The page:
Cloth diapers are coming back into fashion because they are more economical and eco-friendly than disposable diapers. The hassle with cloth diapers is cleaning them; thus, there are cloth-diaper laundering and delivery businesses that take care of this for busy parents. A cloth-diaper delivery-service business makes using cloth diapers simpler for parents and can be profitable for the business owner, as the business itself is relatively simple.
Items you will need
- Commercial-grade washer and dryer
- Baby-safe detergent
- Marketing materials
- Vehicle liners and waterproofing material
Decide what kind of service you would like to offer: full service or pick-up and delivery only. Full-service cloth-diaper businesses provide the diapers to the clients, pick up the dirty diapers, launder them, and deliver the clean diapers back to the clients. Pick-up and delivery-only businesses do just that; they pick up the diapers, take them to a laundry service, and then deliver the clean diapers back to the client.
If you are offering a full service, purchase a commercial-grade washer and dryer for cleaning the diapers as well as strong laundry detergent that's free of scents, enzymes, fabric softeners, anti-static products, or any other additives, as they may leave residues that can irritate a baby. Bleach is also essential for heavily soiled items, but remember that it can break down cotton fibers. Buy your supplies in bulk from a warehouse club store such as Costco or Sam's Club to save money.When calculating your capacity, consider that a single load should consist of no more than two dozen diapers.
You will need hundreds, or even thousands, of cotton diapers. Newborn babies can go through 80 per week, and sometimes more; requirements decline gradually as babies grow. In addition, there are numerous different styles, including all-in-one, one-size, pocket diapers, etc. You should decide at the outset which choices you'll offer your clients; in addition, you should maintain a sufficient inventory of each type of diaper so that you can quickly serve new clients. Note that if you don't offer one-size diapers, which should fit most babies, you should acquire an inventory of different size diapers to accommodate older babies.
In addition to diapers, you should provide your clients with covered diaper hampers with replaceable liners for soiled diapers as well as a deodorizer to keep their homes from smelling "diapery." Every week, when you pick up the soiled diapers in the hamper liner, you'll drop off a supply of clean diapers equal to the number picked up the previous week, along with a new liner and deodorizer. You'll mark the bags as you pick them up and count the diapers in each when you unload them, to keep track of each client's use.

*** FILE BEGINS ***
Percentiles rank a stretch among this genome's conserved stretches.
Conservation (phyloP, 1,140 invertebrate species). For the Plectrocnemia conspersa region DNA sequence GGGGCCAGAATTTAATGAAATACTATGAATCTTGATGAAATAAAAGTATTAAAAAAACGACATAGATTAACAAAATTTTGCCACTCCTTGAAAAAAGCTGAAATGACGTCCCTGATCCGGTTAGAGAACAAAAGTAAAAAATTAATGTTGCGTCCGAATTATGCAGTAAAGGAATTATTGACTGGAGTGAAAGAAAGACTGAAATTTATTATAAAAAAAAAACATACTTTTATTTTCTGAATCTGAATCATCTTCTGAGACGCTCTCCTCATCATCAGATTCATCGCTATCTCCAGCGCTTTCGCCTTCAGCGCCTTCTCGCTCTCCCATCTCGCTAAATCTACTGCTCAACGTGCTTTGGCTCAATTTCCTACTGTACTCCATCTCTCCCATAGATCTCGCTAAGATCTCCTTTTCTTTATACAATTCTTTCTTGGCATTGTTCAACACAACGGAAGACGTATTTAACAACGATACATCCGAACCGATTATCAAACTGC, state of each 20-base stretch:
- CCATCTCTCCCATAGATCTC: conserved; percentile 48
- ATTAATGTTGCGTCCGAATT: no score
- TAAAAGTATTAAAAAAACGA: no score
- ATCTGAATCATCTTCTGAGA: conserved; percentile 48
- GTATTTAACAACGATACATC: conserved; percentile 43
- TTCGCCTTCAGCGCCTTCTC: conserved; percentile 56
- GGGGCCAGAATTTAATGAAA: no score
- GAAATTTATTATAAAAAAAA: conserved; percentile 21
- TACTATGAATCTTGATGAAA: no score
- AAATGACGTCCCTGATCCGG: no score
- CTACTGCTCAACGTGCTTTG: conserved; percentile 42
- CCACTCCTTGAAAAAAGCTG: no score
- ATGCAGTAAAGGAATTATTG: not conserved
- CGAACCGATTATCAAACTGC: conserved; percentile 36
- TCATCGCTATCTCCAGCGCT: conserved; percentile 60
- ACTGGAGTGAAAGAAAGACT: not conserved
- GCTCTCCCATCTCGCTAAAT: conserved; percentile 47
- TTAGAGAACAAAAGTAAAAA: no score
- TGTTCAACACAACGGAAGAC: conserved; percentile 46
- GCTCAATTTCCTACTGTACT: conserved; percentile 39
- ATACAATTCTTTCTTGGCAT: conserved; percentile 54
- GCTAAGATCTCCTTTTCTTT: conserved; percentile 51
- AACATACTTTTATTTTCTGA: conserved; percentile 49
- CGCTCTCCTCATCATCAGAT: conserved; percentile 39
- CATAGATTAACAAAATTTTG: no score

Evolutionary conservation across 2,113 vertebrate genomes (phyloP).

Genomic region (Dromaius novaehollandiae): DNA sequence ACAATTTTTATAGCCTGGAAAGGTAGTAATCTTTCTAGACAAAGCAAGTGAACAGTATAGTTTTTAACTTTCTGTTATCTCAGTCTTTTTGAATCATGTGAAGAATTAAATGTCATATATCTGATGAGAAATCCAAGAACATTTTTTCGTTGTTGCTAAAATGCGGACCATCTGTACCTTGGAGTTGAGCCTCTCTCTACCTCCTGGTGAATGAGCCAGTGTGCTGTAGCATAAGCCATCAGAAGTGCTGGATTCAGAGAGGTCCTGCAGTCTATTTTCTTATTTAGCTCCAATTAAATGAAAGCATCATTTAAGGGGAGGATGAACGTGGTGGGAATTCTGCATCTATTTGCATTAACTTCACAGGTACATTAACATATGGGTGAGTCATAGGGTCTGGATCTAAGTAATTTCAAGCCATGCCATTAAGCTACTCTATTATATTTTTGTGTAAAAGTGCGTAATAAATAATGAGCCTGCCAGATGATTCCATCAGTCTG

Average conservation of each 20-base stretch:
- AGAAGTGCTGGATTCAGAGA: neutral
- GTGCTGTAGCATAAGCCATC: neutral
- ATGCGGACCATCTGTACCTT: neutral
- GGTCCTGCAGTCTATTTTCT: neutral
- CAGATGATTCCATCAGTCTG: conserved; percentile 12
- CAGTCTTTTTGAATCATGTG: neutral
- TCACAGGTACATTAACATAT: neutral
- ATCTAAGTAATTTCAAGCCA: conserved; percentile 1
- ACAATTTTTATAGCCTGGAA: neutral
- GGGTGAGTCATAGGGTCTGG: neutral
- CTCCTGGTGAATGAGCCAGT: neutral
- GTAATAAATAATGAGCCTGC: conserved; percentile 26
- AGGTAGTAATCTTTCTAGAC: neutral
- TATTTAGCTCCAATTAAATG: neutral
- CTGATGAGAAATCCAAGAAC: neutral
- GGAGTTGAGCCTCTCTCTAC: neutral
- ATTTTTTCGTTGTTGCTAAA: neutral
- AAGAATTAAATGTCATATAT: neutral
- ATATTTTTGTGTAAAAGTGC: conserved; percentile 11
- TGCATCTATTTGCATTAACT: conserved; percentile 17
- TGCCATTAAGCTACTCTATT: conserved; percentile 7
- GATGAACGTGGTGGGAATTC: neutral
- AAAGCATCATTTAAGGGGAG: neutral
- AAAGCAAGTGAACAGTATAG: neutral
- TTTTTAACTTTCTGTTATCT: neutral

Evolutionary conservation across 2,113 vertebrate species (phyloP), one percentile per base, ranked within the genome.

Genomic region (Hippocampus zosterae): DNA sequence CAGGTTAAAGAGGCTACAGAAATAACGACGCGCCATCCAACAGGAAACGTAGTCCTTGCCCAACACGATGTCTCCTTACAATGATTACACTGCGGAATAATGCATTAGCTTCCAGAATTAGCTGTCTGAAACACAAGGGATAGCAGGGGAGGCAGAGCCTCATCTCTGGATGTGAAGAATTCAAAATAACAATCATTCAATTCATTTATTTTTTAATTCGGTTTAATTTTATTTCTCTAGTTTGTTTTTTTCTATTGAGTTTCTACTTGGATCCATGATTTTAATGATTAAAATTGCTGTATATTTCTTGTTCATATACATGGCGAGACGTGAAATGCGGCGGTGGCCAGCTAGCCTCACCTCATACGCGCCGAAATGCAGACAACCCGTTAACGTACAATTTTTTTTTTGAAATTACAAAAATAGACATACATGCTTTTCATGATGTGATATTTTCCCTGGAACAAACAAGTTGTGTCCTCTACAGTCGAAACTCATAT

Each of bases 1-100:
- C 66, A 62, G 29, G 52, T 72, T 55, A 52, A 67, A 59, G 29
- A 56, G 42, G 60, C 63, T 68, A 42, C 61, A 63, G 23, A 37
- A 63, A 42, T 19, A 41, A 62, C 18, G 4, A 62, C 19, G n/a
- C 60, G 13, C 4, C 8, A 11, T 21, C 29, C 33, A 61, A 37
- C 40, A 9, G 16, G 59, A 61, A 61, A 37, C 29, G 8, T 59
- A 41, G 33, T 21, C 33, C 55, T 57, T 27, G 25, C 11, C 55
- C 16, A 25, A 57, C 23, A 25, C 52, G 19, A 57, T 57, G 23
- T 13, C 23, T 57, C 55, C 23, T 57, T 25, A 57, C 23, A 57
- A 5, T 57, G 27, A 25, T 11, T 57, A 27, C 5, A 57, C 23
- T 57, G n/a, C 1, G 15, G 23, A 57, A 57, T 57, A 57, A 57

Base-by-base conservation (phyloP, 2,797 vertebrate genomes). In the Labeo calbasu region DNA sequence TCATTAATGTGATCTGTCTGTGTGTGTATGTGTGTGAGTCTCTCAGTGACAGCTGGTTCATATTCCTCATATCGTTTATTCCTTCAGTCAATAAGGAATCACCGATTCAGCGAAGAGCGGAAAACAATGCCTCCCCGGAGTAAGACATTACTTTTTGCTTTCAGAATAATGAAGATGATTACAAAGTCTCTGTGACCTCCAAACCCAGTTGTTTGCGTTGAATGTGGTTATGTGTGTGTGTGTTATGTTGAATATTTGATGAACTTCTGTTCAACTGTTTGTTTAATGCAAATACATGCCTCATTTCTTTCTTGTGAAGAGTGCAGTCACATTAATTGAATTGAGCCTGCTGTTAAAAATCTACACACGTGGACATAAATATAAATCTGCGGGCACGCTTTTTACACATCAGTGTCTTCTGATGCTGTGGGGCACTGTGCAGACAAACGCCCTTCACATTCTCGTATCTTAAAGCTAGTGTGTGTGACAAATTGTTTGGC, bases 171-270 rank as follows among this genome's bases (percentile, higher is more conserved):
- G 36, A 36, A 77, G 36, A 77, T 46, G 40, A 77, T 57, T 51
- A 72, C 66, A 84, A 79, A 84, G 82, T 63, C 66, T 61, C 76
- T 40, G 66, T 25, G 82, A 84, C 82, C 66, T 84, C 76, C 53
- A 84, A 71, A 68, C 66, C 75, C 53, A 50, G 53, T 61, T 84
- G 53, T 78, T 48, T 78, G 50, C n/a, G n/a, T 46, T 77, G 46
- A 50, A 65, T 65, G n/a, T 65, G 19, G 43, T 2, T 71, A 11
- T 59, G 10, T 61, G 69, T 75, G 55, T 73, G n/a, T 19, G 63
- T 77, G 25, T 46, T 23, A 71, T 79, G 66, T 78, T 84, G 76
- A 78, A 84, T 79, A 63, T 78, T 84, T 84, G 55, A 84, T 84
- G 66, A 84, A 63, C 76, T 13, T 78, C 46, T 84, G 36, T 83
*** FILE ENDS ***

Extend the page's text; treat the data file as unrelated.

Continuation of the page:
Clean out your vehicle and line the back section with vehicle mats and waterproof liners. You'll be transporting a lot of dirty diapers as well as clean diapers, so you want to keep your vehicle as clean as possible and protect its interior in case of accidental spills or dirty-diaper bag breaks.
Spread the word about your business by establishing contacts with the maternity/labor and delivery ward at your local hospital as well as with birthing or lamaze-class instructors, day cares and OB/GYN clinics and doctors. This will give you access to potential clients.
Create marketing materials such as fliers, business cards, brochures and even a website to advertise your service and break down your costs or package offerings. Use your contacts to market your business to expectant and new parents.
Your best source of new clients, though, is your existing clientele. As you acquire clients, ask them to refer you to their friends. Offer a referral discount on future purchases to help build your business.
Research your target market as well as your competitors, so you can figure out how to stand out and appeal to potential clients.
As an alternative to purchasing prepackaged detergent, you can contract for delivery of specialized detergent from an industrial soap and detergent manufacturer.
Do not take on clients who live too far away; it may not be cost-effective as travel costs add up quickly.
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